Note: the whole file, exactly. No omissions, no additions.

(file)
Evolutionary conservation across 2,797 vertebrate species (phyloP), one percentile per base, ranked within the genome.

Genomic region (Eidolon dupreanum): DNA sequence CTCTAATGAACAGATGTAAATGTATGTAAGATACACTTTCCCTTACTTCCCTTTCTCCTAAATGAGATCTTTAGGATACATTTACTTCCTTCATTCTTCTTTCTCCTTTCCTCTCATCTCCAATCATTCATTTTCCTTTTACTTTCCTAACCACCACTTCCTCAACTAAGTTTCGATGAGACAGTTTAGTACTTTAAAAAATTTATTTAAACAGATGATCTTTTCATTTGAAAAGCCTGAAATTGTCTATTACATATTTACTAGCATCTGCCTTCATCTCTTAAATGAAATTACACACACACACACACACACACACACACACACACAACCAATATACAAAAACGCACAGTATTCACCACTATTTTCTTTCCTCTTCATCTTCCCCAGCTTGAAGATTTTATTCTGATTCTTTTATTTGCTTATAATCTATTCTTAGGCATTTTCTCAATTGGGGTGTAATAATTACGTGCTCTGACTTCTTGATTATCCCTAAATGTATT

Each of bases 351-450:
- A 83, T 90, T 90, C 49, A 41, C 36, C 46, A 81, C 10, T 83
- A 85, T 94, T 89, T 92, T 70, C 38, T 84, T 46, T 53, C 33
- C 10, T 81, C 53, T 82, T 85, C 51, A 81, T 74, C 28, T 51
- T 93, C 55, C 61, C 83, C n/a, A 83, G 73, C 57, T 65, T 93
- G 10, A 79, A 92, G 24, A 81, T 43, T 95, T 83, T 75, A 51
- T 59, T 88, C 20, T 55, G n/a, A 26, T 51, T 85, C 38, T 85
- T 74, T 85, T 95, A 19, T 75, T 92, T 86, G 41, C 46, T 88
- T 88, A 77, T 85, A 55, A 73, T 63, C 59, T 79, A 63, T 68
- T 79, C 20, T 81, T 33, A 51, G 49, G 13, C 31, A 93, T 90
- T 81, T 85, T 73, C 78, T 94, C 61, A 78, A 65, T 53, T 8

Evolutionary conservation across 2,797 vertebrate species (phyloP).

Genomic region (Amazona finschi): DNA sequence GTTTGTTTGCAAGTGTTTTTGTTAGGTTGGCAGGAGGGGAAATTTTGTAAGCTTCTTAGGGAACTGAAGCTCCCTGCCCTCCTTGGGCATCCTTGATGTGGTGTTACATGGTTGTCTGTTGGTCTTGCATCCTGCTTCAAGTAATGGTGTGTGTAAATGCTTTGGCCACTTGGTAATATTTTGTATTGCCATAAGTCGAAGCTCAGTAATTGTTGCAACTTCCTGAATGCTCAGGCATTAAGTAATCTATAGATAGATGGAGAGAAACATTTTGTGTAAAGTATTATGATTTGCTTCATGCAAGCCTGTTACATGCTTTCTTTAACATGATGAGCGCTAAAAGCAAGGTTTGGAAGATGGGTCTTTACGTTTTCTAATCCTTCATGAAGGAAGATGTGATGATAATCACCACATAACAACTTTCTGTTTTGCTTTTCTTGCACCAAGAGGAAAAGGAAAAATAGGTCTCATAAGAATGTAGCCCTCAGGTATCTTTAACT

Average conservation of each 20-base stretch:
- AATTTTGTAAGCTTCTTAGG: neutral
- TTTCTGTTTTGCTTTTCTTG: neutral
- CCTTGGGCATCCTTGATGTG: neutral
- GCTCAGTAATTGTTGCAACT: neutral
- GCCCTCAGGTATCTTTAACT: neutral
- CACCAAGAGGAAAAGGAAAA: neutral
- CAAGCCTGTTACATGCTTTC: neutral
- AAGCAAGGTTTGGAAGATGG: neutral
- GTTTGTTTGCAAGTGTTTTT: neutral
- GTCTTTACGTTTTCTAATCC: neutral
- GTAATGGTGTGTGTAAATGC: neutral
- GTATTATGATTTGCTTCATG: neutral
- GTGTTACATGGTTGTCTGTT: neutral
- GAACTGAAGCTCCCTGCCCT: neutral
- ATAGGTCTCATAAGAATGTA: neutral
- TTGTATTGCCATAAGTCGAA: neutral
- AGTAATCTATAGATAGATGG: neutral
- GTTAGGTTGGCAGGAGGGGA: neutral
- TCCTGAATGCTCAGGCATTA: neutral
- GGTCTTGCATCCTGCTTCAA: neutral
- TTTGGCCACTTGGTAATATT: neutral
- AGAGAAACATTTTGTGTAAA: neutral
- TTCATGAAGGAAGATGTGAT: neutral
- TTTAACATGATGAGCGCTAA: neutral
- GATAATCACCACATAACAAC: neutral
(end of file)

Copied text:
Evolutionary conservation across 2,797 vertebrate species (phyloP), one percentile per base, ranked within the genome.

Genomic region (Eidolon dupreanum): DNA sequence CTCTAATGAACAGATGTAAATGTATGTAAGATACACTTTCCCTTACTTCCCTTTCTCCTAAATGAGATCTTTAGGATACATTTACTTCCTTCATTCTTCTTTCTCCTTTCCTCTCATCTCCAATCATTCATTTTCCTTTTACTTTCCTAACCACCACTTCCTCAACTAAGTTTCGATGAGACAGTTTAGTACTTTAAAAAATTTATTTAAACAGATGATCTTTTCATTTGAAAAGCCTGAAATTGTCTATTACATATTTACTAGCATCTGCCTTCATCTCTTAAATGAAATTACACACACACACACACACACACACACACACACACAACCAATATACAAAAACGCACAGTATTCACCACTATTTTCTTTCCTCTTCATCTTCCCCAGCTTGAAGATTTTATTCTGATTCTTTTATTTGCTTATAATCTATTCTTAGGCATTTTCTCAATTGGGGTGTAATAATTACGTGCTCTGACTTCTTGATTATCCCTAAATGTATT

Each of bases 351-450:
- A 83, T 90, T 90, C 49, A 41, C 36, C 46, A 81, C 10, T 83
- A 85, T 94, T 89, T 92, T 70, C 38, T 84, T 46, T 53, C 33
- C 10, T 81, C 53, T 82, T 85, C 51, A 81, T 74, C 28, T 51
- T 93, C 55, C 61, C 83, C n/a, A 83, G 73, C 57, T 65, T 93
- G 10, A 79, A 92, G 24, A 81, T 43, T 95, T 83, T 75, A 51
- T 59, T 88, C 20, T 55, G n/a, A 26, T 51, T 85, C 38, T 85
- T 74, T 85, T 95, A 19, T 75, T 92, T 86, G 41, C 46, T 88
- T 88, A 77, T 85, A 55, A 73, T 63, C 59, T 79, A 63, T 68
- T 79, C 20, T 81, T 33, A 51, G 49, G 13, C 31, A 93, T 90
- T 81, T 85, T 73, C 78, T 94, C 61, A 78, A 65, T 53, T 8

Evolutionary conservation across 2,797 vertebrate species (phyloP).

Genomic region (Amazona finschi): DNA sequence GTTTGTTTGCAAGTGTTTTTGTTAGGTTGGCAGGAGGGGAAATTTTGTAAGCTTCTTAGGGAACTGAAGCTCCCTGCCCTCCTTGGGCATCCTTGATGTGGTGTTACATGGTTGTCTGTTGGTCTTGCATCCTGCTTCAAGTAATGGTGTGTGTAAATGCTTTGGCCACTTGGTAATATTTTGTATTGCCATAAGTCGAAGCTCAGTAATTGTTGCAACTTCCTGAATGCTCAGGCATTAAGTAATCTATAGATAGATGGAGAGAAACATTTTGTGTAAAGTATTATGATTTGCTTCATGCAAGCCTGTTACATGCTTTCTTTAACATGATGAGCGCTAAAAGCAAGGTTTGGAAGATGGGTCTTTACGTTTTCTAATCCTTCATGAAGGAAGATGTGATGATAATCACCACATAACAACTTTCTGTTTTGCTTTTCTTGCACCAAGAGGAAAAGGAAAAATAGGTCTCATAAGAATGTAGCCCTCAGGTATCTTTAACT

Average conservation of each 20-base stretch:
- AATTTTGTAAGCTTCTTAGG: neutral
- TTTCTGTTTTGCTTTTCTTG: neutral
- CCTTGGGCATCCTTGATGTG: neutral
- GCTCAGTAATTGTTGCAACT: neutral
- GCCCTCAGGTATCTTTAACT: neutral
- CACCAAGAGGAAAAGGAAAA: neutral
- CAAGCCTGTTACATGCTTTC: neutral
- AAGCAAGGTTTGGAAGATGG: neutral
- GTTTGTTTGCAAGTGTTTTT: neutral
- GTCTTTACGTTTTCTAATCC: neutral
- GTAATGGTGTGTGTAAATGC: neutral
- GTATTATGATTTGCTTCATG: neutral
- GTGTTACATGGTTGTCTGTT: neutral
- GAACTGAAGCTCCCTGCCCT: neutral
- ATAGGTCTCATAAGAATGTA: neutral
- TTGTATTGCCATAAGTCGAA: neutral
- AGTAATCTATAGATAGATGG: neutral
- GTTAGGTTGGCAGGAGGGGA: neutral
- TCCTGAATGCTCAGGCATTA: neutral
- GGTCTTGCATCCTGCTTCAA: neutral
- TTTGGCCACTTGGTAATATT: neutral
- AGAGAAACATTTTGTGTAAA: neutral
- TTCATGAAGGAAGATGTGAT: neutral
- TTTAACATGATGAGCGCTAA: neutral
- GATAATCACCACATAACAAC: neutral